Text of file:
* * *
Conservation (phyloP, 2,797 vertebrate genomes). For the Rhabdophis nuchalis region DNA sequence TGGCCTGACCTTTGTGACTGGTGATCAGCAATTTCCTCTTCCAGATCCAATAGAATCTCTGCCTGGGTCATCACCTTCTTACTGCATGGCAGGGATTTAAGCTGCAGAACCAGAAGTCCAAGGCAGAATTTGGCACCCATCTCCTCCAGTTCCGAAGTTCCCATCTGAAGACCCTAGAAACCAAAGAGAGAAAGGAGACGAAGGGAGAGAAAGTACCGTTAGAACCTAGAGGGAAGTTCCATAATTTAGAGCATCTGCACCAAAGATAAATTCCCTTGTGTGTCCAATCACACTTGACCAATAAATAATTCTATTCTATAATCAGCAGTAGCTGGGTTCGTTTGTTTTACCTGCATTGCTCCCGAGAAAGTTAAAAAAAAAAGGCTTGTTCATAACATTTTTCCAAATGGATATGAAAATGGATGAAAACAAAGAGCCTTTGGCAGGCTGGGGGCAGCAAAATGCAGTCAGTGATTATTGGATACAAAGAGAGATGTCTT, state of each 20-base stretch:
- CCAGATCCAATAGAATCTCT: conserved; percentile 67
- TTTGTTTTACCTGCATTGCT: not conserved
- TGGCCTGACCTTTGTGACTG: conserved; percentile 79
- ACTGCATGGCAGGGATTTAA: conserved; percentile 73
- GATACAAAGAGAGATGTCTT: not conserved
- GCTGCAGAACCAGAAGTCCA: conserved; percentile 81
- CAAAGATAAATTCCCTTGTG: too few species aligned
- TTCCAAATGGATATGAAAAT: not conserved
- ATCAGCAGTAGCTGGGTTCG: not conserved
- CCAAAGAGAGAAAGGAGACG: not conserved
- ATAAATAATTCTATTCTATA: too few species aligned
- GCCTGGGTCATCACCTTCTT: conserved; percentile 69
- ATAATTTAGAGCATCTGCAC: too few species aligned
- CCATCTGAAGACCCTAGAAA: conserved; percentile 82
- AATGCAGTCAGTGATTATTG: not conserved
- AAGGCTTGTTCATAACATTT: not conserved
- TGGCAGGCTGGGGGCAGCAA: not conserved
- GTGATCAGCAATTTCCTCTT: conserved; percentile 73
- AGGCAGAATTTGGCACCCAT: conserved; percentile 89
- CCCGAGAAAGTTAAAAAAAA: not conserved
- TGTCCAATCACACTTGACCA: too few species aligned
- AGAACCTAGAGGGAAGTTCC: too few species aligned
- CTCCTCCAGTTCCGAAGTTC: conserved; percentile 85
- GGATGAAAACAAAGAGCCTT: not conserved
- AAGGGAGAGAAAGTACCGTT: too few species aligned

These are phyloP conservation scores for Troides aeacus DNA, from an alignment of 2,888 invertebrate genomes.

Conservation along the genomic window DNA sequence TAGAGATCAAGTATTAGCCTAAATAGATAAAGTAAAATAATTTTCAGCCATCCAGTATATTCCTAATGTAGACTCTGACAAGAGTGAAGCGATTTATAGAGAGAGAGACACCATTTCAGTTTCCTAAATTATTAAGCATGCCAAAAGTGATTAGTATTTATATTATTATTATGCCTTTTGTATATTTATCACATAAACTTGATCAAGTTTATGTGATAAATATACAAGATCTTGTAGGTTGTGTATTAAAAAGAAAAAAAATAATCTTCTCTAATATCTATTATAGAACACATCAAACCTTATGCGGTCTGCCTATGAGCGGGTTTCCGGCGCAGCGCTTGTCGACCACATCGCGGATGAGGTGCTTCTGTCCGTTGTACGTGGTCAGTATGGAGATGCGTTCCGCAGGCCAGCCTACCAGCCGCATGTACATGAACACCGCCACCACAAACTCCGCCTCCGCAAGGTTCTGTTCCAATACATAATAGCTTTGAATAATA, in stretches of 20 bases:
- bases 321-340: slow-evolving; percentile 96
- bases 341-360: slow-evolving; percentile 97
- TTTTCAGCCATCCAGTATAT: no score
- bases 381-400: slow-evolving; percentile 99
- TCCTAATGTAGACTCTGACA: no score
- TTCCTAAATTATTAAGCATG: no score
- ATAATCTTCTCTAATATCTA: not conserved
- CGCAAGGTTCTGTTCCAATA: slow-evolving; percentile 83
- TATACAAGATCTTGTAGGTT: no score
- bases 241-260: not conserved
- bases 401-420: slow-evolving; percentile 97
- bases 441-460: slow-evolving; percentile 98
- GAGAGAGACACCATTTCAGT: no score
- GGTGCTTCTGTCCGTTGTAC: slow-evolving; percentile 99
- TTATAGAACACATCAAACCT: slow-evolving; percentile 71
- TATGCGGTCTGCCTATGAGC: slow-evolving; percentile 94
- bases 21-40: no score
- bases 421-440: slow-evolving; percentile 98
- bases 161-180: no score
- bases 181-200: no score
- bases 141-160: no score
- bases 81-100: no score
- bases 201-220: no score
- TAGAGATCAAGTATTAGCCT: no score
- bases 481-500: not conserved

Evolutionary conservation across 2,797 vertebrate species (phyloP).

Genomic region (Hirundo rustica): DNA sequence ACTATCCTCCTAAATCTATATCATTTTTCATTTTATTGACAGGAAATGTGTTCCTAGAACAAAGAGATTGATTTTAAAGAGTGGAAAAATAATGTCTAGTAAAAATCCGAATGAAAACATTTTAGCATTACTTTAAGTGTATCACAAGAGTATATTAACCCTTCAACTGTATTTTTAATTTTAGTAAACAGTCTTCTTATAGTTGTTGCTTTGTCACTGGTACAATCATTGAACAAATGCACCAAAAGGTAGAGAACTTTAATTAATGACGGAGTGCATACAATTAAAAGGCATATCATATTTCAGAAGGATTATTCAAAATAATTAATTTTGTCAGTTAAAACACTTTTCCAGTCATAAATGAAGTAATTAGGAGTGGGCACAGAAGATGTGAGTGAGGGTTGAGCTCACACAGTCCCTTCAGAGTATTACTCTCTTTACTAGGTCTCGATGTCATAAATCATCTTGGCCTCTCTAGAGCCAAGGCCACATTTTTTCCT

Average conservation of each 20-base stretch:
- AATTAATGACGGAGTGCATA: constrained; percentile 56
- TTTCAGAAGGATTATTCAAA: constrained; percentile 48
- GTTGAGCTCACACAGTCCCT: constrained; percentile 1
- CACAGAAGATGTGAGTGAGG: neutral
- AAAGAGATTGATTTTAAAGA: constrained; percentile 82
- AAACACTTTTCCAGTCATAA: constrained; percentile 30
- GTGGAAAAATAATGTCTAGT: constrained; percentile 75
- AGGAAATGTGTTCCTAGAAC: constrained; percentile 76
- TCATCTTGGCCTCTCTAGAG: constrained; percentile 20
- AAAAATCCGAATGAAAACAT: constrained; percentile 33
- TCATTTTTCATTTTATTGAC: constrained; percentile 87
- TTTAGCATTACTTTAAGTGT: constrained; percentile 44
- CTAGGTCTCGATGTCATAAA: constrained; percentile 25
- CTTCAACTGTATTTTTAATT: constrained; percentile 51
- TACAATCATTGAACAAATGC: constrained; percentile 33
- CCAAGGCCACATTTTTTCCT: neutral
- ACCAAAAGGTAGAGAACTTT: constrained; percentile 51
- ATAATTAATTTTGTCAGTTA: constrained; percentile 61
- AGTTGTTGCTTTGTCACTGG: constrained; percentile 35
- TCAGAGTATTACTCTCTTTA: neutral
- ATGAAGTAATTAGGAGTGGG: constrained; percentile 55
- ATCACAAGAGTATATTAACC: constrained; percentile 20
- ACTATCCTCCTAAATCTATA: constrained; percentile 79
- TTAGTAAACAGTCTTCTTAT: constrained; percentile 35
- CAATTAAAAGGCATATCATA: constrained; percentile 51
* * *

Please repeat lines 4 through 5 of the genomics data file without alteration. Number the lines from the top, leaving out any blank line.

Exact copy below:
- TGGCCTGACCTTTGTGACTG: conserved; percentile 79
- ACTGCATGGCAGGGATTTAA: conserved; percentile 73